A day earlier, the ADP private employment report will be watched for clues as to what to anticipate on Friday. The ADP figures are normally released on a Wednesday but will be delayed next week due to US markets being shut on Monday for Independence Day. Factory orders (Monday) and the JOLTS job openings (Wednesday) will be eyed too.

But aside from the NFP data, a more crucial indicator for traders is the ISM non-manufacturing PMI for June due Wednesday, as they will want to gauge the impact of the Fed’s recent hefty rate increases as well as oil’s resurgence in late May/early June on business activity and cost pressures.

Fed minutes might pose a threat to premature rate cut bets

In the current climate, the dollar could find support whichever way the data go, but there is a danger that markets may get caught off guard by the FOMC minutes that will be published on Wednesday. Investors have priced out about 50-bps out of the Fed’s tightening cycle, bringing forward the date at which rates are expected to peak as recession fears have intensified. Not only that, but they are also anticipating that the Fed will begin cutting rates as early as the second half of 2023.

However, the message from Chair Powell has been pretty clear – inflation is their number one priority. Hence, growth jitters won’t deter them from moving aggressively just yet and so the minutes of the June meeting could provide a bit of a reality check for traders thinking that the Fed will balk at the first sign of trouble.

Loonie outshines its rivals

The Canadian dollar is one of the better performing currencies of 2022 so far, and although it has been on a steady downtrend versus the greenback for the past year, it has logged impressive gains against most other majors. One of the reasons for the loonie’s relative strength is of course the big rally in oil prices as the commodity is Canada’s largest export. The other is the tight labour market.

That puts the Bank of Canada in a position to match the Fed in its hawkish rhetoric and a 75-bps rate hike is almost fully priced in for the next meeting on July 13.

Unless there is a massive miss, the June employment numbers out on Friday are not anticipated to alter those expectations significantly. Yet, the loonie might find it difficult to navigate through stormy seas if the market mood doesn’t perk up in the coming days.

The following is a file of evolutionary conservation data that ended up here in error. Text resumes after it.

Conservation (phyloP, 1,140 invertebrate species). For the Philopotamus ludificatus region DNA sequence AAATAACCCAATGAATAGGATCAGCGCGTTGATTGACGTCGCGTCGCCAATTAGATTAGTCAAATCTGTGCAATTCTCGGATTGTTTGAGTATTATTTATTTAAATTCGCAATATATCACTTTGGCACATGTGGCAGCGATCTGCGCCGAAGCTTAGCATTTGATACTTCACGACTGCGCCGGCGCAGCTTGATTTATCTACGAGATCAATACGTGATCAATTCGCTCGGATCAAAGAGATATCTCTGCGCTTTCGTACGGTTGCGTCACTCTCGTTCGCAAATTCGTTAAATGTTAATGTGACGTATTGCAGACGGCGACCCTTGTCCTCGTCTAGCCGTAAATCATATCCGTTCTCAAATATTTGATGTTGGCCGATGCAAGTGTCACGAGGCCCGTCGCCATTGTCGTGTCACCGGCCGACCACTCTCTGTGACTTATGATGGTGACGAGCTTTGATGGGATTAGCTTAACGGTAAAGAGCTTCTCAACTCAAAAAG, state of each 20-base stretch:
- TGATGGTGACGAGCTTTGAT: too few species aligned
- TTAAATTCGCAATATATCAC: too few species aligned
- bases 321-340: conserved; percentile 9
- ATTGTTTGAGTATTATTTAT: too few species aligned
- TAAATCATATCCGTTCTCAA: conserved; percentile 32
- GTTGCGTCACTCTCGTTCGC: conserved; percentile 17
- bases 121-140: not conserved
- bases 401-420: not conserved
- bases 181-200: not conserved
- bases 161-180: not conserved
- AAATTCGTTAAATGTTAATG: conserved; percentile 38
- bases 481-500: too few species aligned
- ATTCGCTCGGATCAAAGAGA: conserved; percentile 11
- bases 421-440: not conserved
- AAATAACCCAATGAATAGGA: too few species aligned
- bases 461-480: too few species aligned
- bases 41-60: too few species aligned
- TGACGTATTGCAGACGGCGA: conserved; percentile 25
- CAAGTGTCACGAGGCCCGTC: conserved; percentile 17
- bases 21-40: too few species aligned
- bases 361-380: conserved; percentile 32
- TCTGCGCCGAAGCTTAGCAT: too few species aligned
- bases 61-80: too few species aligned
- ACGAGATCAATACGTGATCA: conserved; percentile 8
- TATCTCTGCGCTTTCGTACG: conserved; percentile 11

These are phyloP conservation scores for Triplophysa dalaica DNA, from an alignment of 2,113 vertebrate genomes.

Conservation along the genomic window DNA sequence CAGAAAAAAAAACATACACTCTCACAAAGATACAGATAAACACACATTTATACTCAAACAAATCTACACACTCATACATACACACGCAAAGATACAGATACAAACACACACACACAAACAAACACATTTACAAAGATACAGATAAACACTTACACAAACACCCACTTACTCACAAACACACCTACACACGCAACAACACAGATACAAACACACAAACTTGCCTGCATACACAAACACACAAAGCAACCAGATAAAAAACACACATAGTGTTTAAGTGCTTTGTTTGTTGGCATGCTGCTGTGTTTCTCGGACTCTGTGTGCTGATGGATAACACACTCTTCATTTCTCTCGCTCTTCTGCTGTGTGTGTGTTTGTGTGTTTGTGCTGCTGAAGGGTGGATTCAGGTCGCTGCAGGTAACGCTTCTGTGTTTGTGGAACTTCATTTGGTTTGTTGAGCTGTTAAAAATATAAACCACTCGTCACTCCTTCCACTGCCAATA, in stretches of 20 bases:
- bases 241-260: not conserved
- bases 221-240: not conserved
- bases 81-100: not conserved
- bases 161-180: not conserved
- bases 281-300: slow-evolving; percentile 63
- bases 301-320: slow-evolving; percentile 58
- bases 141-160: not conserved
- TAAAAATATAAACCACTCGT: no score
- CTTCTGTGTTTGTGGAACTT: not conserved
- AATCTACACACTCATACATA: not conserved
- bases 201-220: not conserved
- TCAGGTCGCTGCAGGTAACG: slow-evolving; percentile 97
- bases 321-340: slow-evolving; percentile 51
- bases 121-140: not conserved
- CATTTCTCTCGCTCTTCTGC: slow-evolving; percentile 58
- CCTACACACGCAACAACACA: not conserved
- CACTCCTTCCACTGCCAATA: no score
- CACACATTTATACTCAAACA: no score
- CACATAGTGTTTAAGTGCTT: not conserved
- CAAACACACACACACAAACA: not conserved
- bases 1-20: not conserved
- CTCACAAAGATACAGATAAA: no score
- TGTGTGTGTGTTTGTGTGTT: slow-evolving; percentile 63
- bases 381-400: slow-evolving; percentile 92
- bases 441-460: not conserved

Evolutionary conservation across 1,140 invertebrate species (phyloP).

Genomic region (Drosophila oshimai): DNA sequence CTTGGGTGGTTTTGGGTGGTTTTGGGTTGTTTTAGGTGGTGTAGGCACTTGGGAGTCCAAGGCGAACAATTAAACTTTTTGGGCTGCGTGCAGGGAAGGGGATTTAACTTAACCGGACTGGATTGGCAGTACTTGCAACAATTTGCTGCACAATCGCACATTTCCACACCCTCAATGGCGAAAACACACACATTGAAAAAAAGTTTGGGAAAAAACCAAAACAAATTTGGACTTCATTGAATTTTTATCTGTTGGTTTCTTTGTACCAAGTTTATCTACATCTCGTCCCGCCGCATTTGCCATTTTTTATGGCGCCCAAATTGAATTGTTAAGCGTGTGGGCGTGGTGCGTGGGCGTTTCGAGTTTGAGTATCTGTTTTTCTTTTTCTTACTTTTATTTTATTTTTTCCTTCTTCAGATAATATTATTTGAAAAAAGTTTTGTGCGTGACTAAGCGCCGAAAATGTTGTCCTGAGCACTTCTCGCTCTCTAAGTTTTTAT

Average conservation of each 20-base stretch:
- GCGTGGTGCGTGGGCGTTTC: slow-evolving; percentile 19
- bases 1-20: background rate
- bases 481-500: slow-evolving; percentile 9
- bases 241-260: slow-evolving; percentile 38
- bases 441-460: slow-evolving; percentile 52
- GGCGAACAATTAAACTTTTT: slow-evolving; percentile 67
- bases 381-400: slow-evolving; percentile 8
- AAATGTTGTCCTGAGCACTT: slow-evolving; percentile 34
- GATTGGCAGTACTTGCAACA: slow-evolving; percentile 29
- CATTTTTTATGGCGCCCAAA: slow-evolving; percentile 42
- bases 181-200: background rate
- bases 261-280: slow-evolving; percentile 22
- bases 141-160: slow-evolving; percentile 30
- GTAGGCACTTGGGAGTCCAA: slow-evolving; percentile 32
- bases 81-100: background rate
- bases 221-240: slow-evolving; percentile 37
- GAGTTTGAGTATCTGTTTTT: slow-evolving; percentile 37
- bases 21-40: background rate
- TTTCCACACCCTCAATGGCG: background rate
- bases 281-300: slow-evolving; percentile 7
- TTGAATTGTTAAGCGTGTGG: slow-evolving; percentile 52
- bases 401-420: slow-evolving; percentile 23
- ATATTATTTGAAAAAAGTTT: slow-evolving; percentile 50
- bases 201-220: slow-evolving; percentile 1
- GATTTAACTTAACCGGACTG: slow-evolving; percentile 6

Euro is battling recession blues

In the euro area, the ECB is prepping a new tool to keep periphery yield spreads down before it kicks off its first rate rise in more than a decade in July. But investors have doubts and they remain nervous about how tighter policy will affect not just Eurozone yield spreads but the broader economy as well.

The flash PMI readings for June raised some alarm bells about slowing growth in the euro bloc. Any revisions to the final services PMI on Tuesday will be carefully scrutinized. May retail sales figures on Wednesday might attract some attention too and German industrial output data on Thursday could also sway opinion on recession risks.

However, in an otherwise quiet week, the account of the ECB’s June meeting on Thursday could be a more important driver for the euro. Several ECB policymakers are pushing for rate increases of 50-bps or higher for the subsequent meetings after July and the minutes might offer some insights as to how widely this view is shared among Governing Council members.

The question for the euro is, would hawkish sounding minutes bolster or weaken it? If optimism continues to fade, aggressive rate hike talk is more likely to hurt the single currency against the likes of the dollar and Swiss franc.

The euro just broke below parity versus the franc for a second time this year, hitting 7½-year lows, as the Swiss currency is benefiting from the combination of safe-haven flows and the SNB’s unexpected early liftoff.

CPI numbers for June out of the Alpine nation on Monday will be monitored for any acceleration in inflation as investors are trying to decipher for how long SNB rate increases will outpace the ECB’s.

Weekly Focus – Inflation Pressure Builds Further

Weekly Focus – Inflation Pressure Builds Further

Stock markets continue to struggle as inflation pressures build and both Fed’s Powell and ECB’s Lagarde, at the central banking forum in Sintra, stressed the need to fight inflation even if it involves some pain for the economy.

After supply worries drove oil prices higher, oil dropped again in the wake of OPEC+ confirmation of faster production hikes in July and August. IEA data released earlier in the week showed much larger drawdown of crude oil stock levels than expected, and US president Biden will travel to the Middle East and try to convince the Saudis to increase oil production further later this month. Natural gas and electricity prices continued to increase this week from already very high levels.